Boozer aside, however, the Bulls struggled mightily from the field, not to mention having ball-security issues, which allowed the athletic visitors to get out in transition, complementing their half-court efficiency and quick start shooting the ball.

Bulls head coach Tom Thibodeau, perhaps searching for a solution to his squads slow-start blues, changed his rotation and went with the Bench Mobincluding All-Star Luol Deng (16 points, five rebounds), a starter who regularly plays with the second unitearlier than usual and the adjustment worked, as a quick individual spurt from Watson (16 points, nine assists) got the home team back into the game, closing within 22-19 at the conclusion of the opening period.

The reserves continued to build momentum, first tying the Heat, then surpassing them early in the second quarter, as designated sharpshooter Kyle Korver (17 points, 5-for-6 three-point shooting), who replaced Deng, got the hot hand, knocking down a pair of triples.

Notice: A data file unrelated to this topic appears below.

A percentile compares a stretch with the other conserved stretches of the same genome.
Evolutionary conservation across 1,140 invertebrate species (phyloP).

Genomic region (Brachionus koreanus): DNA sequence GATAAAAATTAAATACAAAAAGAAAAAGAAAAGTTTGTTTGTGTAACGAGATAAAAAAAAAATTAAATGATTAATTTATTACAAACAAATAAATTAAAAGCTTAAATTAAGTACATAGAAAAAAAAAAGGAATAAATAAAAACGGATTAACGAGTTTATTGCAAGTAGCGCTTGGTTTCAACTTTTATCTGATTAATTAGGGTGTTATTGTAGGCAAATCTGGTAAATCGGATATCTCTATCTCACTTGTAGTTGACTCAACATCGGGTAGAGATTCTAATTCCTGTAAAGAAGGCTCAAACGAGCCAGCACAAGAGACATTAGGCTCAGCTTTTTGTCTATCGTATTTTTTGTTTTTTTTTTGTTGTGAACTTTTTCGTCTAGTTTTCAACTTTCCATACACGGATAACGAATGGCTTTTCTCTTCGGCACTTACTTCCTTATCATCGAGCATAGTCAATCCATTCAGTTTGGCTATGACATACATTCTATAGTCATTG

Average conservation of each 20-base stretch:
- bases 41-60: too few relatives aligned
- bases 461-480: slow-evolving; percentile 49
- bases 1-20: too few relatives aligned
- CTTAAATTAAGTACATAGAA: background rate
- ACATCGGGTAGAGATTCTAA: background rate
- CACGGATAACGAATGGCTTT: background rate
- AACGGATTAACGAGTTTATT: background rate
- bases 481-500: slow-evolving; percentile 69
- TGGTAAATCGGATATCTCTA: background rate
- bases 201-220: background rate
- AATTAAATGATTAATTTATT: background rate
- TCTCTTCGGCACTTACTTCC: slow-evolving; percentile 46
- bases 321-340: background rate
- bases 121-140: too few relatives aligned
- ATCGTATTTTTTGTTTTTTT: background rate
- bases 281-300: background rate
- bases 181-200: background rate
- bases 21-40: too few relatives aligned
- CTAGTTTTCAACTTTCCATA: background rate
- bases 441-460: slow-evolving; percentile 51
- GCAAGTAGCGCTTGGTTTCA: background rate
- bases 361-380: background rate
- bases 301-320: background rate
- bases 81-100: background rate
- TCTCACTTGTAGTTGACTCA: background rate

Of course, the majority of that Bulls push occurred against Miamis second unit, but even after Heat head coach Erik Spoelstra reinserted his regulars, of the Big Three, only Bosh had a major impact, as James was uneven, mixing the sublime with the subpar, while Wade, a Chicago native, didnt make much of a dent.

The hosts held on to their slight edge, but the visitors star power eventually came into play, as Wade and James, in particular, turned it up and with Rose scoreless, the Heat built their own cushion toward the end of the period, as the Bulls suffered through one of their periodic offensive droughts at the wrong time.

At the intermission, the Bulls trailed, 41-36.